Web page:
Elio Motors’ three-wheeler is easy on the eyes — and the wallet. Photo: Jim Merithew/Cult of Mac
LAS VEGAS — It’s hard to say what’s most amazing about Elio Motors’ three-wheeled car: its sexy frame, its extreme fuel efficiency or its jaw-dropping $6,800 price tag.
That princely sum — a little less than a 12-core Mac Pro costs — gets you a sleek two-seater that looks like something you’d see in a sci-fi flick. It’s got two wheels up front, one in back and a built-in holder for your iPad.
And on the International CES show floor here, Elio’s got a team of breezy boosters who tout its many forward-looking features with the quick-witted humor of the best car salesmen.
“For $6,800, we ought to charge you for the air in the tires,” Elio Motors rep Don Harris told Cult of Mac when we asked if the iPad was included in the purchase price.
Will the iPad rebound in 2015? Photo: Jim Merithew/Cult of Mac
Apple did amazing things in 2014, but when it comes to growth, the iPad wasn’t exactly a blockbuster success. In fact, they’ve been slumping. Although Cook views slowing iPad growth as a “speed bump,” iPad upgrades are inarguably closer to the upgrade rate of laptops than smartphones.
Cook’s optimistic. “Because we’ve only been in the market for four years, we don’t know how long the upgrade cycle will be for people,” Cook said during the October earnings call. “So that’s a difficult thing to call.”
So what does 2015 hold for the iPad? Sadly, it’s not clear.
You now have to pay more to become an App Store developer. Photo: Apple
Apple has today increased the annual subscription cost of its Mac and iOS Developer Programs in several countries across Europe. While the prices remain the same at $99 in the U.S., Europeans can now expect to pay anything from $96 to $121, depending on where they live.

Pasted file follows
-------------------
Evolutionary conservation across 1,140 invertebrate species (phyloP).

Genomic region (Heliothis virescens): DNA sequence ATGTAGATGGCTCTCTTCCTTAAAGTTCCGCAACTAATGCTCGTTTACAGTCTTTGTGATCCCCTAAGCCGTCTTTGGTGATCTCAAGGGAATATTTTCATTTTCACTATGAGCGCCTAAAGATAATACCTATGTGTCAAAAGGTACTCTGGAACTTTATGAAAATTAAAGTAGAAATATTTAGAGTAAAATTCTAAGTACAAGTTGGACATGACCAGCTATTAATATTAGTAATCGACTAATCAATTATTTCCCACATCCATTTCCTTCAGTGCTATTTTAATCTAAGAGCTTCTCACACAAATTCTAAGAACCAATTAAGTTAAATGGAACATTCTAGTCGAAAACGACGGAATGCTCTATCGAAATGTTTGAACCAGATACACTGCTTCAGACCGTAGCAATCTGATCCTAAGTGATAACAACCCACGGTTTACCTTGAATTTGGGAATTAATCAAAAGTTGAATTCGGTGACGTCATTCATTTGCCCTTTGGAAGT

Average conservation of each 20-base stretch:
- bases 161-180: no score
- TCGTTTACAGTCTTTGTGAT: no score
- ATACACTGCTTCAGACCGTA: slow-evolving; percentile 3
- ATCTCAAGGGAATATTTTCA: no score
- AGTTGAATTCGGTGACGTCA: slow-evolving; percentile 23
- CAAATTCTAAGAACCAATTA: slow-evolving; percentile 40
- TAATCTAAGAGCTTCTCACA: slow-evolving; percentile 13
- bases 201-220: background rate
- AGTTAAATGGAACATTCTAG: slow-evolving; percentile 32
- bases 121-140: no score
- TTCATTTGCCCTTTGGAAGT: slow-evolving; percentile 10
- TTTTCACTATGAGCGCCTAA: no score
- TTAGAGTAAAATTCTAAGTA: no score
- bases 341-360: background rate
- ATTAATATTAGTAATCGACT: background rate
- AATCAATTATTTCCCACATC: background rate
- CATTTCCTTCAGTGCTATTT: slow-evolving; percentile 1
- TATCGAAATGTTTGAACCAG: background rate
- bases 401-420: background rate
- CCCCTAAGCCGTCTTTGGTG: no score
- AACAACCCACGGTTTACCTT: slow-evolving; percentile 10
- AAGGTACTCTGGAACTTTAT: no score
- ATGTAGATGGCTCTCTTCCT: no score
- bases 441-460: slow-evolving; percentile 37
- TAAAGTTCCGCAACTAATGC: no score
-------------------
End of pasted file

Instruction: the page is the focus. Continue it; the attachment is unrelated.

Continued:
Did you know this is the first product Jony Ive ever designed for Apple? Photo: Portfolio Penguin
Apple hasn’t built a device requiring a stylus since the heyday of the Newton in the 1990s, largely because Steve Jobs hated them. But a new patent published today suggests that Apple could be changing its mind — or is making a conscious effort to lead rivals and copycats astray.
Described as a “communicating stylus,” the patent describes a stylus featuring built-in accelerometers, wireless transmission, and storage — with the aim of sending hand-written notes and drawings from one device to another.
Developed by former Apple engineers, Duet Display is the first iPad app that lets you use the tablet as a secondary display for your Mac via a Lightning cable. Other apps have tried streaming over WiFi to turn the iPad into an extended display, but then you usually have to deal with bad lag and poor frame rate.
Because you connect the iPad via a 30-pin or Lightning cable, Duet Display claims to be capable of powering a Retina display at 60 frames per second with zero lag.